I would love to see Bissell's reply, wouldn't you? "And the two author's presenting some facts." God Forbid they get all presented.

So, unlike what Jim remembers, that is the origin of our original debate, "The Bay of Pigs was designed to fail." I don't know how many times I have already gone over this with you, but it really wasn't, again, slaps my forehead! Look at that, and I didn't need to spit out any names. Tom, can I get some cheering too?

Edited by Scott Kaiser
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With only one or two relatively minor clarifications, I concur, Jim.

You said:

"1.) The D Day air strikes were not part of the plan, they were only a contingency..."

To which airstrikes are you referring? The pre-dawn airstrikes were not a mere contingency, as they were central to the plan and, according to the Taylor Report, their having been delayed was the "proximate cause of the failure." That they were cancelled is public record. Who canceled them is generally not public knowledge, but by now it should be as it is documented well. Unbeknownst to JFK, McGeorge Bundy made the call to General Cabell on orders from Dean Rusk who had ostensibly deferred to Adlai Stevenson's objections. I wrote about this extensively in an article simply titled: Fiasco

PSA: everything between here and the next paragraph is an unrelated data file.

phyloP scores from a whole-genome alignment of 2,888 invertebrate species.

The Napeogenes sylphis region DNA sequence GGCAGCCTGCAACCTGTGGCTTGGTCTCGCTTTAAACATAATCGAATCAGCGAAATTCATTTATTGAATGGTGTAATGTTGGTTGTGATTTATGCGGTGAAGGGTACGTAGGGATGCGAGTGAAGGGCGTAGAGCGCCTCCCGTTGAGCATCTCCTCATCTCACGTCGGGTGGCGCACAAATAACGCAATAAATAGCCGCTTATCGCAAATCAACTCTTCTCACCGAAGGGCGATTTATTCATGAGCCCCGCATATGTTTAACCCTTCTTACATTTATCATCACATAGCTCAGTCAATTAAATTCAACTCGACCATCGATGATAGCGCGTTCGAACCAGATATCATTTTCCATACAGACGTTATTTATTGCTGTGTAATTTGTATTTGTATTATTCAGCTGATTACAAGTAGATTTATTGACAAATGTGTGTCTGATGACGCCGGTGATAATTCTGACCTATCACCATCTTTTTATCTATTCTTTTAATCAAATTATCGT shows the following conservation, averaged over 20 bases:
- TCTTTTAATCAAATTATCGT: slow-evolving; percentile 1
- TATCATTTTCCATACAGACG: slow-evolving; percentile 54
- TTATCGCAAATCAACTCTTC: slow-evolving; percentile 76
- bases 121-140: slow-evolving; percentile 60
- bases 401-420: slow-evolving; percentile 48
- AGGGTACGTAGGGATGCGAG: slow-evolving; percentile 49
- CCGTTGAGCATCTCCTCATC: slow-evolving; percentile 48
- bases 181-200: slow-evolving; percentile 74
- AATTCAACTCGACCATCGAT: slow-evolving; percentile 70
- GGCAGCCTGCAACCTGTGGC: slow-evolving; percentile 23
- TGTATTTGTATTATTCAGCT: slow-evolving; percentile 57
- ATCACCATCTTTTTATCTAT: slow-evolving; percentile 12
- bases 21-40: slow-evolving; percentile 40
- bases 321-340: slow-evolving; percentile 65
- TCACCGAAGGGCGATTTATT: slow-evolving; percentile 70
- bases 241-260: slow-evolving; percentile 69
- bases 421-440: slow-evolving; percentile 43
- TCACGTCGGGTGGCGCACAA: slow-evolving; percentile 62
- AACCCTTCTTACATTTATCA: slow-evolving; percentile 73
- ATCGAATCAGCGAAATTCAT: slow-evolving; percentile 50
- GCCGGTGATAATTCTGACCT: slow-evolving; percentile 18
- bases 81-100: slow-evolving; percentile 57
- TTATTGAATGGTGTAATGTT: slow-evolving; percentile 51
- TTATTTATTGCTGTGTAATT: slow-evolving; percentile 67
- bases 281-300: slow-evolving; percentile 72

The "other" D-Day airstrikes that are regularly conflated with the pre-dawn airstrikes, were not canceled by Kennedy because they were never ordered by him in the first place! Indeed, he specifically excluded any and all direct US intervention (in an emergency cable from J.C. King to Colonel Jack Hawkins in Nicaragua less than one week prior to D-Day) as they were outside the Rules of Engagement under the circumstances. The ONLY scenario legally allowing JFK to order direct US intervention would have necessarily hinged on the successful establishment of a new "Cuban Government in Exile." This would have been realized only if Brigade 2506 could have secured a beachhead and airstrip, at the very least, before declaring themselves as the new Government. But this never happened because of the cancelation, by McGeorge Bundy, of the pre-dawn airstrikes, which allowed Castro's remaining air force to become airborne, shoot down the Brigade's B-26's when they finally did arrive (too late), sink the Brigade's supply vessels, and pin the Brigade down.

Under those circumstances, any direct intervention by the US would have been a violation of international law. So Kennedy did not cancel any promised airstrikes. However, JFK did refuse to launch direct US intervention the next morning, as it was already too late for the anti-Castro Cubans to declare a government in exile status.

Edited by Greg Burnham